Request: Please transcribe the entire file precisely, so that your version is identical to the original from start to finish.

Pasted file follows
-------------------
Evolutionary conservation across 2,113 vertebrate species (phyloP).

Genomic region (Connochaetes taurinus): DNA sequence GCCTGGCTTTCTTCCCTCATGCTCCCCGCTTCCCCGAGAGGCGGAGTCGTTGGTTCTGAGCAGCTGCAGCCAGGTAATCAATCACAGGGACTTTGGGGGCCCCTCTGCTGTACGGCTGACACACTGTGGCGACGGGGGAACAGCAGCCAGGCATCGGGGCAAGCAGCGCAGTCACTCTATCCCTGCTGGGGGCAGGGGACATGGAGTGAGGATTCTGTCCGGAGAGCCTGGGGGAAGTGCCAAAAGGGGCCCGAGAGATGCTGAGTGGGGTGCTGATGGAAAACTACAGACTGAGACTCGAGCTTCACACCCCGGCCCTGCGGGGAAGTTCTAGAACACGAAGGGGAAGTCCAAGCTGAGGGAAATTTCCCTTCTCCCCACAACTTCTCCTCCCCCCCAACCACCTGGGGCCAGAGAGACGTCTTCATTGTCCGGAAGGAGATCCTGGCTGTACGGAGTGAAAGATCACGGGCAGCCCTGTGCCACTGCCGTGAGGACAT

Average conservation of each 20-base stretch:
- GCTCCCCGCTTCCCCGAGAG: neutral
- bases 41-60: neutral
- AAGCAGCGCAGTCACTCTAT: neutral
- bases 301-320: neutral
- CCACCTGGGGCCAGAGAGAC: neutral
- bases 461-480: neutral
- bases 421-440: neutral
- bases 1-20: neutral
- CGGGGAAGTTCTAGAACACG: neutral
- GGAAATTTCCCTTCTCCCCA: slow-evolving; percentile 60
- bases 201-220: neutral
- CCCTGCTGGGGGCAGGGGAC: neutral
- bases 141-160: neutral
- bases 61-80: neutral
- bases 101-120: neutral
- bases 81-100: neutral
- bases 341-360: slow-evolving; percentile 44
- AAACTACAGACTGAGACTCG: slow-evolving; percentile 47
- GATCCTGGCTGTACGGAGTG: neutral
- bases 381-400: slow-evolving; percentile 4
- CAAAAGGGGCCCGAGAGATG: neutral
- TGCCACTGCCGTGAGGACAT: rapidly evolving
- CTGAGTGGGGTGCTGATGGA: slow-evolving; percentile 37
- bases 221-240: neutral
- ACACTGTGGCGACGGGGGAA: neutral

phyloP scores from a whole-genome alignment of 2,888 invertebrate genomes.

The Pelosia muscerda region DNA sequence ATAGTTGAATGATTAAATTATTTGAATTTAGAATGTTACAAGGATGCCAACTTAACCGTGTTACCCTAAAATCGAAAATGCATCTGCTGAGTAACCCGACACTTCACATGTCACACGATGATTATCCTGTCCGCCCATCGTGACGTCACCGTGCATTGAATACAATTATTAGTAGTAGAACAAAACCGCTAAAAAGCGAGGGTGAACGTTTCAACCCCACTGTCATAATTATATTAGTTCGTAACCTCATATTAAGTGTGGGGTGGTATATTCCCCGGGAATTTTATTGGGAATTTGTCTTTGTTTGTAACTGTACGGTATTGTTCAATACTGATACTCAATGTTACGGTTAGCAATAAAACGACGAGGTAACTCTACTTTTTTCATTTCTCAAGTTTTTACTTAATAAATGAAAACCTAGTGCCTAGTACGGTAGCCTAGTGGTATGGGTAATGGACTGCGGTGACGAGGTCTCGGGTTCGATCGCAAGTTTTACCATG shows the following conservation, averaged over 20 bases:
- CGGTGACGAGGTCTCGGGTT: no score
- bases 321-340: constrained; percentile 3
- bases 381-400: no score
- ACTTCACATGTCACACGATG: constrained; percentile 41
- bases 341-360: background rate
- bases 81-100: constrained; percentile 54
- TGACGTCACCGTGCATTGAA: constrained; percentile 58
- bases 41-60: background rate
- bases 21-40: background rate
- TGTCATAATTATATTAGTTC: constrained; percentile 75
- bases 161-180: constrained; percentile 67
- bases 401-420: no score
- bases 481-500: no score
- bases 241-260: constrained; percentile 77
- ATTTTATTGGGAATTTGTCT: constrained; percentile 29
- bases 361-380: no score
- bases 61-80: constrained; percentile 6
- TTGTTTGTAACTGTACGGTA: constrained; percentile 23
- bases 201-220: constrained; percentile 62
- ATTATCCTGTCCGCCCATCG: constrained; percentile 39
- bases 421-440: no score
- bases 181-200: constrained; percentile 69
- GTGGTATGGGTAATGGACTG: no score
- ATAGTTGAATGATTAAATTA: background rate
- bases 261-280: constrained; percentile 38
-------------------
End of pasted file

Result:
Evolutionary conservation across 2,113 vertebrate species (phyloP).

Genomic region (Connochaetes taurinus): DNA sequence GCCTGGCTTTCTTCCCTCATGCTCCCCGCTTCCCCGAGAGGCGGAGTCGTTGGTTCTGAGCAGCTGCAGCCAGGTAATCAATCACAGGGACTTTGGGGGCCCCTCTGCTGTACGGCTGACACACTGTGGCGACGGGGGAACAGCAGCCAGGCATCGGGGCAAGCAGCGCAGTCACTCTATCCCTGCTGGGGGCAGGGGACATGGAGTGAGGATTCTGTCCGGAGAGCCTGGGGGAAGTGCCAAAAGGGGCCCGAGAGATGCTGAGTGGGGTGCTGATGGAAAACTACAGACTGAGACTCGAGCTTCACACCCCGGCCCTGCGGGGAAGTTCTAGAACACGAAGGGGAAGTCCAAGCTGAGGGAAATTTCCCTTCTCCCCACAACTTCTCCTCCCCCCCAACCACCTGGGGCCAGAGAGACGTCTTCATTGTCCGGAAGGAGATCCTGGCTGTACGGAGTGAAAGATCACGGGCAGCCCTGTGCCACTGCCGTGAGGACAT

Average conservation of each 20-base stretch:
- GCTCCCCGCTTCCCCGAGAG: neutral
- bases 41-60: neutral
- AAGCAGCGCAGTCACTCTAT: neutral
- bases 301-320: neutral
- CCACCTGGGGCCAGAGAGAC: neutral
- bases 461-480: neutral
- bases 421-440: neutral
- bases 1-20: neutral
- CGGGGAAGTTCTAGAACACG: neutral
- GGAAATTTCCCTTCTCCCCA: slow-evolving; percentile 60
- bases 201-220: neutral
- CCCTGCTGGGGGCAGGGGAC: neutral
- bases 141-160: neutral
- bases 61-80: neutral
- bases 101-120: neutral
- bases 81-100: neutral
- bases 341-360: slow-evolving; percentile 44
- AAACTACAGACTGAGACTCG: slow-evolving; percentile 47
- GATCCTGGCTGTACGGAGTG: neutral
- bases 381-400: slow-evolving; percentile 4
- CAAAAGGGGCCCGAGAGATG: neutral
- TGCCACTGCCGTGAGGACAT: rapidly evolving
- CTGAGTGGGGTGCTGATGGA: slow-evolving; percentile 37
- bases 221-240: neutral
- ACACTGTGGCGACGGGGGAA: neutral

phyloP scores from a whole-genome alignment of 2,888 invertebrate genomes.

The Pelosia muscerda region DNA sequence ATAGTTGAATGATTAAATTATTTGAATTTAGAATGTTACAAGGATGCCAACTTAACCGTGTTACCCTAAAATCGAAAATGCATCTGCTGAGTAACCCGACACTTCACATGTCACACGATGATTATCCTGTCCGCCCATCGTGACGTCACCGTGCATTGAATACAATTATTAGTAGTAGAACAAAACCGCTAAAAAGCGAGGGTGAACGTTTCAACCCCACTGTCATAATTATATTAGTTCGTAACCTCATATTAAGTGTGGGGTGGTATATTCCCCGGGAATTTTATTGGGAATTTGTCTTTGTTTGTAACTGTACGGTATTGTTCAATACTGATACTCAATGTTACGGTTAGCAATAAAACGACGAGGTAACTCTACTTTTTTCATTTCTCAAGTTTTTACTTAATAAATGAAAACCTAGTGCCTAGTACGGTAGCCTAGTGGTATGGGTAATGGACTGCGGTGACGAGGTCTCGGGTTCGATCGCAAGTTTTACCATG shows the following conservation, averaged over 20 bases:
- CGGTGACGAGGTCTCGGGTT: no score
- bases 321-340: constrained; percentile 3
- bases 381-400: no score
- ACTTCACATGTCACACGATG: constrained; percentile 41
- bases 341-360: background rate
- bases 81-100: constrained; percentile 54
- TGACGTCACCGTGCATTGAA: constrained; percentile 58
- bases 41-60: background rate
- bases 21-40: background rate
- TGTCATAATTATATTAGTTC: constrained; percentile 75
- bases 161-180: constrained; percentile 67
- bases 401-420: no score
- bases 481-500: no score
- bases 241-260: constrained; percentile 77
- ATTTTATTGGGAATTTGTCT: constrained; percentile 29
- bases 361-380: no score
- bases 61-80: constrained; percentile 6
- TTGTTTGTAACTGTACGGTA: constrained; percentile 23
- bases 201-220: constrained; percentile 62
- ATTATCCTGTCCGCCCATCG: constrained; percentile 39
- bases 421-440: no score
- bases 181-200: constrained; percentile 69
- GTGGTATGGGTAATGGACTG: no score
- ATAGTTGAATGATTAAATTA: background rate
- bases 261-280: constrained; percentile 38